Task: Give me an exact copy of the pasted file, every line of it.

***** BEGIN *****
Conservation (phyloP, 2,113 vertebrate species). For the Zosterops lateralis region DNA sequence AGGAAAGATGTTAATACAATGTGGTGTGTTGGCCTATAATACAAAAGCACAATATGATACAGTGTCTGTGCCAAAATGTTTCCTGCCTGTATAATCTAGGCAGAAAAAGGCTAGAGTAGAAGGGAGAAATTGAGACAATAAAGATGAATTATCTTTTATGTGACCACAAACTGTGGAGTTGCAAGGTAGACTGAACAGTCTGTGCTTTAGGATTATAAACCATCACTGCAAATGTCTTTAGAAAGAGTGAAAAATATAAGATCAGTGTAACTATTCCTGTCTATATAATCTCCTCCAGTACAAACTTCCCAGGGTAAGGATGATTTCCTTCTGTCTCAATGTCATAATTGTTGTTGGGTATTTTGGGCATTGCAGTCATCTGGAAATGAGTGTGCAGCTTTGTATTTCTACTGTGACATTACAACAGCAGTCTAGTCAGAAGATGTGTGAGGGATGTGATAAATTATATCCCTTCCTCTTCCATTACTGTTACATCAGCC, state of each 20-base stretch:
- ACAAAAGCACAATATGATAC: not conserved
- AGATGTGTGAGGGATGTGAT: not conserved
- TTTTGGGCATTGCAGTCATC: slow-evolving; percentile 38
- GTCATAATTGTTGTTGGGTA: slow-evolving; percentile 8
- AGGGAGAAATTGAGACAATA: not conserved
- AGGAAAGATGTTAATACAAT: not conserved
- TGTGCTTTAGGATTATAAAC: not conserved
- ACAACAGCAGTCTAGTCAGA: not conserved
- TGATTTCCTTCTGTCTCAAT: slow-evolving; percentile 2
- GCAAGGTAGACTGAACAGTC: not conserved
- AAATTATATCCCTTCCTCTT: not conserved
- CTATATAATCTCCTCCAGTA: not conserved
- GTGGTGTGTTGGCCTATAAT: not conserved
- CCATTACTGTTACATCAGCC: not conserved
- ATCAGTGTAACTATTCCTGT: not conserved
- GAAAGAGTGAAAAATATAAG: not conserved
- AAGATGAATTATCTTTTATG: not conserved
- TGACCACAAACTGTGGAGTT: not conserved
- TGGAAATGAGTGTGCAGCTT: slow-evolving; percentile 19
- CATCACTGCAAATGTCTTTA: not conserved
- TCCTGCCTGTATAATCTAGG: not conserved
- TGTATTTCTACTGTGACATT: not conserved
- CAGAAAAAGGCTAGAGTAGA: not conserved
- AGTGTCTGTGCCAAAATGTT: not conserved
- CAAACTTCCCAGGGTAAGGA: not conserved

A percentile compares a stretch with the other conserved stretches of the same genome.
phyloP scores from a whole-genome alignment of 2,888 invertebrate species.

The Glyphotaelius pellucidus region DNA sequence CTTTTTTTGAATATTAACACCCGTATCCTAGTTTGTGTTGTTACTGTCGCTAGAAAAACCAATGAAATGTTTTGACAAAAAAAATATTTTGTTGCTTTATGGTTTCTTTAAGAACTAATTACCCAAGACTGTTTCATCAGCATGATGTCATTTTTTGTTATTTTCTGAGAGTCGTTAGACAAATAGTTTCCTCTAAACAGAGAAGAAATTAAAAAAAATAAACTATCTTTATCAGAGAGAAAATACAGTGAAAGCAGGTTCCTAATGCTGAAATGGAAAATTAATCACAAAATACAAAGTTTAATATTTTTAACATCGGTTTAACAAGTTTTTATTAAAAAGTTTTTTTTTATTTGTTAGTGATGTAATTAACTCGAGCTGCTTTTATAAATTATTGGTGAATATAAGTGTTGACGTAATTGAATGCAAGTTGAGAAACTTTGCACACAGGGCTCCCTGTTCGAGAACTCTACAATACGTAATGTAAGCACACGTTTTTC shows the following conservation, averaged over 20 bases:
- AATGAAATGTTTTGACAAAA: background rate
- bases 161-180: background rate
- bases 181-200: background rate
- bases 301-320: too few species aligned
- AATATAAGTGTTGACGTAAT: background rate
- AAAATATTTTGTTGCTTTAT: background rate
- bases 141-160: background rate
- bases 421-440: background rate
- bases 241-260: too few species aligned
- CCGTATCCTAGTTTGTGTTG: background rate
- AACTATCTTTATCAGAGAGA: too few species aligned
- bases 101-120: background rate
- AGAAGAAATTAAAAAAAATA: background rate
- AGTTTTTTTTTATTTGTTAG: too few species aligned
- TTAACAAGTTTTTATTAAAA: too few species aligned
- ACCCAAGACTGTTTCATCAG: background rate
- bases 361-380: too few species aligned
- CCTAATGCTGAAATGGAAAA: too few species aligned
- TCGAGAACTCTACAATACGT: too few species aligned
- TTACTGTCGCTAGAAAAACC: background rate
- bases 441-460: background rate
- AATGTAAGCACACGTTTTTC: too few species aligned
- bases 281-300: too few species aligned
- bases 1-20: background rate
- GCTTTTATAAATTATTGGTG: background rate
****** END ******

Conservation (phyloP, 2,113 vertebrate species). For the Zosterops lateralis region DNA sequence AGGAAAGATGTTAATACAATGTGGTGTGTTGGCCTATAATACAAAAGCACAATATGATACAGTGTCTGTGCCAAAATGTTTCCTGCCTGTATAATCTAGGCAGAAAAAGGCTAGAGTAGAAGGGAGAAATTGAGACAATAAAGATGAATTATCTTTTATGTGACCACAAACTGTGGAGTTGCAAGGTAGACTGAACAGTCTGTGCTTTAGGATTATAAACCATCACTGCAAATGTCTTTAGAAAGAGTGAAAAATATAAGATCAGTGTAACTATTCCTGTCTATATAATCTCCTCCAGTACAAACTTCCCAGGGTAAGGATGATTTCCTTCTGTCTCAATGTCATAATTGTTGTTGGGTATTTTGGGCATTGCAGTCATCTGGAAATGAGTGTGCAGCTTTGTATTTCTACTGTGACATTACAACAGCAGTCTAGTCAGAAGATGTGTGAGGGATGTGATAAATTATATCCCTTCCTCTTCCATTACTGTTACATCAGCC, state of each 20-base stretch:
- ACAAAAGCACAATATGATAC: not conserved
- AGATGTGTGAGGGATGTGAT: not conserved
- TTTTGGGCATTGCAGTCATC: slow-evolving; percentile 38
- GTCATAATTGTTGTTGGGTA: slow-evolving; percentile 8
- AGGGAGAAATTGAGACAATA: not conserved
- AGGAAAGATGTTAATACAAT: not conserved
- TGTGCTTTAGGATTATAAAC: not conserved
- ACAACAGCAGTCTAGTCAGA: not conserved
- TGATTTCCTTCTGTCTCAAT: slow-evolving; percentile 2
- GCAAGGTAGACTGAACAGTC: not conserved
- AAATTATATCCCTTCCTCTT: not conserved
- CTATATAATCTCCTCCAGTA: not conserved
- GTGGTGTGTTGGCCTATAAT: not conserved
- CCATTACTGTTACATCAGCC: not conserved
- ATCAGTGTAACTATTCCTGT: not conserved
- GAAAGAGTGAAAAATATAAG: not conserved
- AAGATGAATTATCTTTTATG: not conserved
- TGACCACAAACTGTGGAGTT: not conserved
- TGGAAATGAGTGTGCAGCTT: slow-evolving; percentile 19
- CATCACTGCAAATGTCTTTA: not conserved
- TCCTGCCTGTATAATCTAGG: not conserved
- TGTATTTCTACTGTGACATT: not conserved
- CAGAAAAAGGCTAGAGTAGA: not conserved
- AGTGTCTGTGCCAAAATGTT: not conserved
- CAAACTTCCCAGGGTAAGGA: not conserved

A percentile compares a stretch with the other conserved stretches of the same genome.
phyloP scores from a whole-genome alignment of 2,888 invertebrate species.

The Glyphotaelius pellucidus region DNA sequence CTTTTTTTGAATATTAACACCCGTATCCTAGTTTGTGTTGTTACTGTCGCTAGAAAAACCAATGAAATGTTTTGACAAAAAAAATATTTTGTTGCTTTATGGTTTCTTTAAGAACTAATTACCCAAGACTGTTTCATCAGCATGATGTCATTTTTTGTTATTTTCTGAGAGTCGTTAGACAAATAGTTTCCTCTAAACAGAGAAGAAATTAAAAAAAATAAACTATCTTTATCAGAGAGAAAATACAGTGAAAGCAGGTTCCTAATGCTGAAATGGAAAATTAATCACAAAATACAAAGTTTAATATTTTTAACATCGGTTTAACAAGTTTTTATTAAAAAGTTTTTTTTTATTTGTTAGTGATGTAATTAACTCGAGCTGCTTTTATAAATTATTGGTGAATATAAGTGTTGACGTAATTGAATGCAAGTTGAGAAACTTTGCACACAGGGCTCCCTGTTCGAGAACTCTACAATACGTAATGTAAGCACACGTTTTTC shows the following conservation, averaged over 20 bases:
- AATGAAATGTTTTGACAAAA: background rate
- bases 161-180: background rate
- bases 181-200: background rate
- bases 301-320: too few species aligned
- AATATAAGTGTTGACGTAAT: background rate
- AAAATATTTTGTTGCTTTAT: background rate
- bases 141-160: background rate
- bases 421-440: background rate
- bases 241-260: too few species aligned
- CCGTATCCTAGTTTGTGTTG: background rate
- AACTATCTTTATCAGAGAGA: too few species aligned
- bases 101-120: background rate
- AGAAGAAATTAAAAAAAATA: background rate
- AGTTTTTTTTTATTTGTTAG: too few species aligned
- TTAACAAGTTTTTATTAAAA: too few species aligned
- ACCCAAGACTGTTTCATCAG: background rate
- bases 361-380: too few species aligned
- CCTAATGCTGAAATGGAAAA: too few species aligned
- TCGAGAACTCTACAATACGT: too few species aligned
- TTACTGTCGCTAGAAAAACC: background rate
- bases 441-460: background rate
- AATGTAAGCACACGTTTTTC: too few species aligned
- bases 281-300: too few species aligned
- bases 1-20: background rate
- GCTTTTATAAATTATTGGTG: background rate